What’s Self-Esteem Got to Do With Success?
Christy R. Hall
You yourself, as much as anybody in the entire universe, deserve your love and affection. ~Sharon Salzberg
Your self-esteem is at the root of your success (and also your failures) whether you realize it or not. That’s because it controls the results of everything you do. It’s always with you and can work for you (like a cheerleader) or against you (like a bully.)
If you believe you deserve something, your self-esteem and it’s subconscious programming will direct and guide you to the exact outcome by helping you in every action you take. But even if you didn’t grow up with a great self-esteem, you can (even now) change it.
1. Take an honest look at yourself. Ask a friend to help you with this if you need to. Folks with low self-esteem have an inaccurate picture of themselves. They may have unrealistic expectations that cause them to see themselves as having some fatal flaw or a failure.
2. See challenges as opportunities for success. Visualize yourself being successful. Trust in your ability to change your life in positive ways. Start by making a list of the smallest things that you changed that were for the better. (Example: I bought a Human Solutions trash can to “solve a problem.” It did, and I was happier because my decision resulted in a positive outcome.
3. Use everyday experiences as opportunities to build your esteem instead of tear it down. Every day we experience negative thing. People cut us off, we mess things up, we accidentally step on the cat. It happens, we’re human. But instead of using those opportunities as excuses to beat on yourself (or go running to the pantry), use it as a moment to reflect on the good you did in the moment. Maybe you stepped on the cat, but you bought him his favorite cat treat. Perhaps you did mess up that report, but you’re not dumb. Maybe you misread, or misunderstood. It’s not about making excuses, but about looking for the positives and learning from your experiences.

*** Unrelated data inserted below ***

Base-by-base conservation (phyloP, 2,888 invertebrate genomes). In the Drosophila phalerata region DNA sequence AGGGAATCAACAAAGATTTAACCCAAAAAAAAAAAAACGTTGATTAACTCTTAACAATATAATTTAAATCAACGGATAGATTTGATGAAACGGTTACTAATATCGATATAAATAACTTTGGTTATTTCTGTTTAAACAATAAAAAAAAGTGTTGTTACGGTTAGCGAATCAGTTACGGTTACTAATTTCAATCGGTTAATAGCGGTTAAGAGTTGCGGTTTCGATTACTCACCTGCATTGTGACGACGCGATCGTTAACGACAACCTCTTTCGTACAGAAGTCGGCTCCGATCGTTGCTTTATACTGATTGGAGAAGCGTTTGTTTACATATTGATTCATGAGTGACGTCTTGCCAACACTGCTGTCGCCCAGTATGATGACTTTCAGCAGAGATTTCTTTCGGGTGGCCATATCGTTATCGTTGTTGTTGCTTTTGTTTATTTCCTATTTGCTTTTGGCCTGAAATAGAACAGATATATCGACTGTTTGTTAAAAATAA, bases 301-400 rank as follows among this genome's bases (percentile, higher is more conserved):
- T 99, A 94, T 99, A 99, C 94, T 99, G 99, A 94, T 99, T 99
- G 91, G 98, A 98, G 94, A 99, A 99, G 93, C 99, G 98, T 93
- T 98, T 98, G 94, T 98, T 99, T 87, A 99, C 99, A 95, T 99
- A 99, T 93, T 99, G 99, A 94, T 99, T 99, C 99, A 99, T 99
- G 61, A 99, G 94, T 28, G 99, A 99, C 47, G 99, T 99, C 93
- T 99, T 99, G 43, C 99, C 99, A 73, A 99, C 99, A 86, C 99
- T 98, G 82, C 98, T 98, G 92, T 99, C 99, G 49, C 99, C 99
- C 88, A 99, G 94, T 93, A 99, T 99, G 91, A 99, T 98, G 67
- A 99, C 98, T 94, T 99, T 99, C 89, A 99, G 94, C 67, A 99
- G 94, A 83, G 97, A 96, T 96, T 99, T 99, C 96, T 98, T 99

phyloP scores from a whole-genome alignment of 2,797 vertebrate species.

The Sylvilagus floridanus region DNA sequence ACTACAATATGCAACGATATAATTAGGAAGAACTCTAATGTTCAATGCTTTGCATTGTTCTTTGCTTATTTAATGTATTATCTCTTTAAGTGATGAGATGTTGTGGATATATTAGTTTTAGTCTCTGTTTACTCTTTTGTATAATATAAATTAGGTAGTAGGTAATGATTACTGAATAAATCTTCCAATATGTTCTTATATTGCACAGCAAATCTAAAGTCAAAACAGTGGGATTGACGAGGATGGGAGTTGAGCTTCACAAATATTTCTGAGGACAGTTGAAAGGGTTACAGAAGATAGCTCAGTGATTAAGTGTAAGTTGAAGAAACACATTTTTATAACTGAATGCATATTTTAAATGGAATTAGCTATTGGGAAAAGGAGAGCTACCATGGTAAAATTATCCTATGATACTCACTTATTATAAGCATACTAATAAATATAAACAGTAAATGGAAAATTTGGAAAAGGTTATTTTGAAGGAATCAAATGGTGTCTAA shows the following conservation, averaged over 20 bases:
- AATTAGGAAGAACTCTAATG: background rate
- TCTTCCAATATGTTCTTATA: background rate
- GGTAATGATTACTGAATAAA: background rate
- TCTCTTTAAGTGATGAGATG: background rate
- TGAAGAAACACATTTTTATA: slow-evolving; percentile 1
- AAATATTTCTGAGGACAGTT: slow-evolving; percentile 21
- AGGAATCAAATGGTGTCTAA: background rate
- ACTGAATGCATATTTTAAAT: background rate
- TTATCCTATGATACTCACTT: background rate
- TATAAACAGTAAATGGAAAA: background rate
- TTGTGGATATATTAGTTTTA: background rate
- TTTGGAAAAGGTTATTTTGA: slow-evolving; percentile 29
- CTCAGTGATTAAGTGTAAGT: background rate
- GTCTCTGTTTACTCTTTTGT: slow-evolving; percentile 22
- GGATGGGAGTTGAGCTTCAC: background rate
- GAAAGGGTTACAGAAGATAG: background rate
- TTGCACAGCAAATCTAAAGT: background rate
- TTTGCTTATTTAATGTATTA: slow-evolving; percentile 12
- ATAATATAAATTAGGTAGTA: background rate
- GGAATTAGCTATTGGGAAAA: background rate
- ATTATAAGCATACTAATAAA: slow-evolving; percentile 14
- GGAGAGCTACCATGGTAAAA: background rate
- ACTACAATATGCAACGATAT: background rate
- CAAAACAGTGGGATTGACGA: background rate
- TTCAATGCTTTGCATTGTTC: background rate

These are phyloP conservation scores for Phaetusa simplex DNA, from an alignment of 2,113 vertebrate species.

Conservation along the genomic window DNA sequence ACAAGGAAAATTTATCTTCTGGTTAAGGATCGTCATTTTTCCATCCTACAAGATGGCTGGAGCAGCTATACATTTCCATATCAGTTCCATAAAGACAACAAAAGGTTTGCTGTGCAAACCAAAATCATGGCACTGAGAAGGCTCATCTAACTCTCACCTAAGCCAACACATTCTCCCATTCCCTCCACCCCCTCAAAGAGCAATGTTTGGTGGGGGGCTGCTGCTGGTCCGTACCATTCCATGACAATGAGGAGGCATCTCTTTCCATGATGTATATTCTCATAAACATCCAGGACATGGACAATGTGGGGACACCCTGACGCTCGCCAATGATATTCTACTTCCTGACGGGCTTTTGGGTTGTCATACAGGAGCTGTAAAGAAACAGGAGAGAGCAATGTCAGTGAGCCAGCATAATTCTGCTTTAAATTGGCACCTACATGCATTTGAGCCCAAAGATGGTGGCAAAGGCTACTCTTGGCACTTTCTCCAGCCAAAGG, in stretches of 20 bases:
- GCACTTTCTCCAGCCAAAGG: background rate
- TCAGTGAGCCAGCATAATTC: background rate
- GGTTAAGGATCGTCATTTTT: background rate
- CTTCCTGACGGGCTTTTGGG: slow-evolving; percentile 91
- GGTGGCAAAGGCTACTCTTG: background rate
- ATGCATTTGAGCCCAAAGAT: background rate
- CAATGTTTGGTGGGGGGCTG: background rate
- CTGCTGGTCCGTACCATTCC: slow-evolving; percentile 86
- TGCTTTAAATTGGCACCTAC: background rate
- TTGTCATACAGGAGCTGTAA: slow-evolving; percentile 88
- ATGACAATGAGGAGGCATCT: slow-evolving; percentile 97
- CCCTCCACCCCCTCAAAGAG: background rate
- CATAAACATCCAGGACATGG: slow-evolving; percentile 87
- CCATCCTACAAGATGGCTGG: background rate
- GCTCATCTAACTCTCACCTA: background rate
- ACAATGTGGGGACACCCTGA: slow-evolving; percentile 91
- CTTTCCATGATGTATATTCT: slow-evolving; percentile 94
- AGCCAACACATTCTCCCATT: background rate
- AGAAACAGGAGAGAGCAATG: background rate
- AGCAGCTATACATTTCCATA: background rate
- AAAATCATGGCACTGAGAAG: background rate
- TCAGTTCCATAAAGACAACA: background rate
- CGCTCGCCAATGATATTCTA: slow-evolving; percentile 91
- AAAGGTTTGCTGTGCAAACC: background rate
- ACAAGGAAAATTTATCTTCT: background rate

See, positive self-esteem comes from one of three sources:
- Hearing good things about yourself.
- Thinking good things about yourself.
- Doing things that make you proud of yourself.
Every thought that you say to yourself is programming your brain. Studies have shown that as much as 87% of what people say to themselves is negative. But you can consciously train yourself to resist negative thinking and replace negative thoughts with positive ones. This is completely within your control, so be sure that your self talk builds you up rather than tears you down.
Practice these things everyday to begin raising your self-esteem, and thus your levels of success. When you feel positively about yourself, it will show up in every area of your life.
“When you feel positively about yourself, it will show up in every area of your life.”